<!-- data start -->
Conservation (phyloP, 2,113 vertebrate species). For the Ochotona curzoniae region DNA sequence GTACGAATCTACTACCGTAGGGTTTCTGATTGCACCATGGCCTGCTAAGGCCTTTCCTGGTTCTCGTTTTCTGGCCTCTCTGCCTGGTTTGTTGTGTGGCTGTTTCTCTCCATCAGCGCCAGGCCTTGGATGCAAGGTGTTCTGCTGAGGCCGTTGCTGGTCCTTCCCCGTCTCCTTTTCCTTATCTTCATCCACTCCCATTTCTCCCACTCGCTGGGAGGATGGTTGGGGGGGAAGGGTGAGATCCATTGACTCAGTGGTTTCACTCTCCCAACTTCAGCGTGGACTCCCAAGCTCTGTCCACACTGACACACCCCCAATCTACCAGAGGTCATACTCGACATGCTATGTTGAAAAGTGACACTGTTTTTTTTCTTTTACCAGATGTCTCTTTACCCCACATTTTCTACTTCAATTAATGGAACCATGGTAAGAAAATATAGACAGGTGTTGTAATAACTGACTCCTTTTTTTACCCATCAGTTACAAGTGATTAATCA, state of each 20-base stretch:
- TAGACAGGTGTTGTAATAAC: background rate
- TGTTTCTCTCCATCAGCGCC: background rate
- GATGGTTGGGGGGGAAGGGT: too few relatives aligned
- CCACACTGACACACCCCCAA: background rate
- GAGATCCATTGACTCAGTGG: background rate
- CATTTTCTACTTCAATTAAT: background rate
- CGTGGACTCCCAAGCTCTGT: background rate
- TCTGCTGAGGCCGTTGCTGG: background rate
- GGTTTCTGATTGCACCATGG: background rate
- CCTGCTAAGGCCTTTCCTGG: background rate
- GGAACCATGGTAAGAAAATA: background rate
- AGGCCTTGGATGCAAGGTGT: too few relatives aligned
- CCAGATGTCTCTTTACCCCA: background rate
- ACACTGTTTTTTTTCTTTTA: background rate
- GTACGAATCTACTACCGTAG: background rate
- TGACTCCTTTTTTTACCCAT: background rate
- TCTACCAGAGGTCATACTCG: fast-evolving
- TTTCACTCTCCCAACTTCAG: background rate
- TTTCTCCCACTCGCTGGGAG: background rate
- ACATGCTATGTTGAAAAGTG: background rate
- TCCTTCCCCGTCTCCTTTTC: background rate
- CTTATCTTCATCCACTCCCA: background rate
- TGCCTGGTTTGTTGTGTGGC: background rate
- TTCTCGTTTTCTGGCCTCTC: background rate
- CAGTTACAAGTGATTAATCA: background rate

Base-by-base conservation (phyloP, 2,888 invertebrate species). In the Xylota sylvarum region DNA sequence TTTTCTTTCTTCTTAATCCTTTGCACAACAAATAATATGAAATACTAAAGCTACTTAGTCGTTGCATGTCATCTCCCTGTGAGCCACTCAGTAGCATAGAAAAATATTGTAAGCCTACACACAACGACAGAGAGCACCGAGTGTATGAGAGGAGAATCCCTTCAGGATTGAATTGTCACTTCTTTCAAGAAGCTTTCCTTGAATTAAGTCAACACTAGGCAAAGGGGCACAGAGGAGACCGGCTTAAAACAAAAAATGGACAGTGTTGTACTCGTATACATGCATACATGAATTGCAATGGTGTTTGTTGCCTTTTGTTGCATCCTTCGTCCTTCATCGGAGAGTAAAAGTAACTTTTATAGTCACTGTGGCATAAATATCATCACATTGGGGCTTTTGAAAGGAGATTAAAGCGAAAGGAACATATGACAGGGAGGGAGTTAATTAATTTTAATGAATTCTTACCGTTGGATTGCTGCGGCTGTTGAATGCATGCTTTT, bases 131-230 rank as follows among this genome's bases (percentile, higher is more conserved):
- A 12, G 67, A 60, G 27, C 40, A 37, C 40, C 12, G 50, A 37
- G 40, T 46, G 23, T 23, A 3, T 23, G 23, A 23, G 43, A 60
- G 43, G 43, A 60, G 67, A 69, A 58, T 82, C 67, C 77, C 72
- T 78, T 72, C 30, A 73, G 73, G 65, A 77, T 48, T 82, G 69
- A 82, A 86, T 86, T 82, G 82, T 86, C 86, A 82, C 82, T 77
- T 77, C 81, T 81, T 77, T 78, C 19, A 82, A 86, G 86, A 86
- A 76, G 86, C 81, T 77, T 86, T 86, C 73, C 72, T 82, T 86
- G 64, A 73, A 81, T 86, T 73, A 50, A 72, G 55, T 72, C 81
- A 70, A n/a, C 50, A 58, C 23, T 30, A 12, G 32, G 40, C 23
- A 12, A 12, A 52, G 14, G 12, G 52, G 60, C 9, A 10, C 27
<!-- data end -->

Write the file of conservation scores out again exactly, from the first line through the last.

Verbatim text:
Conservation (phyloP, 2,113 vertebrate species). For the Ochotona curzoniae region DNA sequence GTACGAATCTACTACCGTAGGGTTTCTGATTGCACCATGGCCTGCTAAGGCCTTTCCTGGTTCTCGTTTTCTGGCCTCTCTGCCTGGTTTGTTGTGTGGCTGTTTCTCTCCATCAGCGCCAGGCCTTGGATGCAAGGTGTTCTGCTGAGGCCGTTGCTGGTCCTTCCCCGTCTCCTTTTCCTTATCTTCATCCACTCCCATTTCTCCCACTCGCTGGGAGGATGGTTGGGGGGGAAGGGTGAGATCCATTGACTCAGTGGTTTCACTCTCCCAACTTCAGCGTGGACTCCCAAGCTCTGTCCACACTGACACACCCCCAATCTACCAGAGGTCATACTCGACATGCTATGTTGAAAAGTGACACTGTTTTTTTTCTTTTACCAGATGTCTCTTTACCCCACATTTTCTACTTCAATTAATGGAACCATGGTAAGAAAATATAGACAGGTGTTGTAATAACTGACTCCTTTTTTTACCCATCAGTTACAAGTGATTAATCA, state of each 20-base stretch:
- TAGACAGGTGTTGTAATAAC: background rate
- TGTTTCTCTCCATCAGCGCC: background rate
- GATGGTTGGGGGGGAAGGGT: too few relatives aligned
- CCACACTGACACACCCCCAA: background rate
- GAGATCCATTGACTCAGTGG: background rate
- CATTTTCTACTTCAATTAAT: background rate
- CGTGGACTCCCAAGCTCTGT: background rate
- TCTGCTGAGGCCGTTGCTGG: background rate
- GGTTTCTGATTGCACCATGG: background rate
- CCTGCTAAGGCCTTTCCTGG: background rate
- GGAACCATGGTAAGAAAATA: background rate
- AGGCCTTGGATGCAAGGTGT: too few relatives aligned
- CCAGATGTCTCTTTACCCCA: background rate
- ACACTGTTTTTTTTCTTTTA: background rate
- GTACGAATCTACTACCGTAG: background rate
- TGACTCCTTTTTTTACCCAT: background rate
- TCTACCAGAGGTCATACTCG: fast-evolving
- TTTCACTCTCCCAACTTCAG: background rate
- TTTCTCCCACTCGCTGGGAG: background rate
- ACATGCTATGTTGAAAAGTG: background rate
- TCCTTCCCCGTCTCCTTTTC: background rate
- CTTATCTTCATCCACTCCCA: background rate
- TGCCTGGTTTGTTGTGTGGC: background rate
- TTCTCGTTTTCTGGCCTCTC: background rate
- CAGTTACAAGTGATTAATCA: background rate

Base-by-base conservation (phyloP, 2,888 invertebrate species). In the Xylota sylvarum region DNA sequence TTTTCTTTCTTCTTAATCCTTTGCACAACAAATAATATGAAATACTAAAGCTACTTAGTCGTTGCATGTCATCTCCCTGTGAGCCACTCAGTAGCATAGAAAAATATTGTAAGCCTACACACAACGACAGAGAGCACCGAGTGTATGAGAGGAGAATCCCTTCAGGATTGAATTGTCACTTCTTTCAAGAAGCTTTCCTTGAATTAAGTCAACACTAGGCAAAGGGGCACAGAGGAGACCGGCTTAAAACAAAAAATGGACAGTGTTGTACTCGTATACATGCATACATGAATTGCAATGGTGTTTGTTGCCTTTTGTTGCATCCTTCGTCCTTCATCGGAGAGTAAAAGTAACTTTTATAGTCACTGTGGCATAAATATCATCACATTGGGGCTTTTGAAAGGAGATTAAAGCGAAAGGAACATATGACAGGGAGGGAGTTAATTAATTTTAATGAATTCTTACCGTTGGATTGCTGCGGCTGTTGAATGCATGCTTTT, bases 131-230 rank as follows among this genome's bases (percentile, higher is more conserved):
- A 12, G 67, A 60, G 27, C 40, A 37, C 40, C 12, G 50, A 37
- G 40, T 46, G 23, T 23, A 3, T 23, G 23, A 23, G 43, A 60
- G 43, G 43, A 60, G 67, A 69, A 58, T 82, C 67, C 77, C 72
- T 78, T 72, C 30, A 73, G 73, G 65, A 77, T 48, T 82, G 69
- A 82, A 86, T 86, T 82, G 82, T 86, C 86, A 82, C 82, T 77
- T 77, C 81, T 81, T 77, T 78, C 19, A 82, A 86, G 86, A 86
- A 76, G 86, C 81, T 77, T 86, T 86, C 73, C 72, T 82, T 86
- G 64, A 73, A 81, T 86, T 73, A 50, A 72, G 55, T 72, C 81
- A 70, A n/a, C 50, A 58, C 23, T 30, A 12, G 32, G 40, C 23
- A 12, A 12, A 52, G 14, G 12, G 52, G 60, C 9, A 10, C 27